Renaud van Strydonck

Renaud van Strydonck

Portrait of a Game [ Designer / Developer ]

Word of the Day: Kikset

Hello my little kittlings,

Communication is complicated : I don’t think many people realise just how complicated it really is.  It’s actually quite incredible that we ever manage to understand each other at all.

Imagine, if you can, that this web log is a message in a bottle,
(Pay attention, now, this is something of a magic trick):

Here, I carefully whisper my ideas.  I choose my words, somewhat intuitively, to suit the message that I want to share with you.  In a moment, I will press “publish” and throw my bottle into the sea.  At that point, only I will know what the message contains.

You will have no idea.

 

Now, here is the tricky part, this is really a quantum message in a bottle:

Once you read these words, you will ascribe to them a meaning.  Based on your mood, your experiences, your own train of thought; you will give to each of these words a tone and inflection that I cannot predict.

And so, once you read these words, it is I that does not know what my message contains.  Only you really know what I have written.

 

Now, of course, if I were writing for one person alone, I could take a guess.  I could measure my words, based on all that I know of you, and try to provide you with the phrases that you need to understand what I want to say.

But the person that I would be writing for is not the person who will read it.  The person who reads this message has had experiences, thoughts and ideas, since last I met them, which I am not aware of yet.

Similarly, if you knew me, you could try to guess at what I meant; but the Renaud who types these words is not the Renaud you last spoke to.  I, too, have changed in myriad small ways since last you built an image of me.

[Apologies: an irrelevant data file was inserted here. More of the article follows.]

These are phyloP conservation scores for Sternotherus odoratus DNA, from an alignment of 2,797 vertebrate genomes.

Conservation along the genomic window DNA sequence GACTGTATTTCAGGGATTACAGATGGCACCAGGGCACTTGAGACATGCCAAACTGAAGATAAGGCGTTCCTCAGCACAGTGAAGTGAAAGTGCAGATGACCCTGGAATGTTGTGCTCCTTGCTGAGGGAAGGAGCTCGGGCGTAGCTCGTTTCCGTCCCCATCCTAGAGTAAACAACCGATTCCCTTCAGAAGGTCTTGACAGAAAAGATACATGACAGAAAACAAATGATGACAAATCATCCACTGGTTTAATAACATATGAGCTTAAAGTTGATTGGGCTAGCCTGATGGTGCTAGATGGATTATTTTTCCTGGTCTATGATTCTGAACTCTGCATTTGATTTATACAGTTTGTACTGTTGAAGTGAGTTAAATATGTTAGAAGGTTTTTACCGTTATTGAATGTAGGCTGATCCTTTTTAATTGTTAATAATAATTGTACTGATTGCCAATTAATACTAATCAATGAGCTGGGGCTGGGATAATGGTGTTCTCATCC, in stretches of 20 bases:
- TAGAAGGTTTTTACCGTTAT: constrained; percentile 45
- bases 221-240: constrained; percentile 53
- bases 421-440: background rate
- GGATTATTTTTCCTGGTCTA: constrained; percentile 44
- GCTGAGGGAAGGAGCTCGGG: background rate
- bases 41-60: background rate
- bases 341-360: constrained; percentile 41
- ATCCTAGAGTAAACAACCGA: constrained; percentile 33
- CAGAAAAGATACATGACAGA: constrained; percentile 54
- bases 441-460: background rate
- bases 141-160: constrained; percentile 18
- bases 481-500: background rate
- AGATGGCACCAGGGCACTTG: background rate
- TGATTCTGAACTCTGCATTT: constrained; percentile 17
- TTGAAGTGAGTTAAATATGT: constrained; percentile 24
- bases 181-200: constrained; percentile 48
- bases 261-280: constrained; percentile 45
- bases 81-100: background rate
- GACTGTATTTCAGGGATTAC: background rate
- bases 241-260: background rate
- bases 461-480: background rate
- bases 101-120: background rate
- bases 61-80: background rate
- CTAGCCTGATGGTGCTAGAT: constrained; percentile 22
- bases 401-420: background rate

And so, this quantum message in a bottle also travels through time.  This is a message from a past Renaud to a future you, or from a future Renaud to a past you.  Each of us communicating as best we can with another, out of sync.

 

Last, but not least, I cannot know you – nor you, me – though we can, over time and exposure, build passable impressions of ourselves.

The words that you read are attributed in your mind to an imago of me.  A little homunculous Renaud that you have built yourself, over the time we have spent together.  And, if I were writing to a single person, I would also be writing to an image of that person in my mind. A projected you.

[Now, this might seem terrible to you, I know it seems terrible to some, but I disagree.  We can know each other to the same extent that we can ever know anything: We build a clay figure of ourselves in each other’s mind and, as time goes by and we learn to know each other better, we tweak and adjust this little golem to better represent its parent.
This is fine.  This is how we discover each other.  This is the process of being human(ity), and we get better at it all the time.  I may not know you perfectly – oh, anonymous reader – but I aim to.]

 

What all of this means, is that I am writing a uncertain time-capsule to an imagined future traveller, and you are reading indistinct hieroglyphs by the hand of an imagined predecessor.

We are, each of us, doing our best to comprehend each other.

And so, if you read these words and you find them unclear, simply remember this: I have written them for you in an act of friendship, even though I may not know you. These are merely ideas for you to consider, to weigh and measure up against the boundaries of your world.

And perhaps, when you see your words distorted by the dimensions of another’s ear, you will decide that this is okay.  It is a part of the process of communication.  Our words are made in our image.

Imperfect things.

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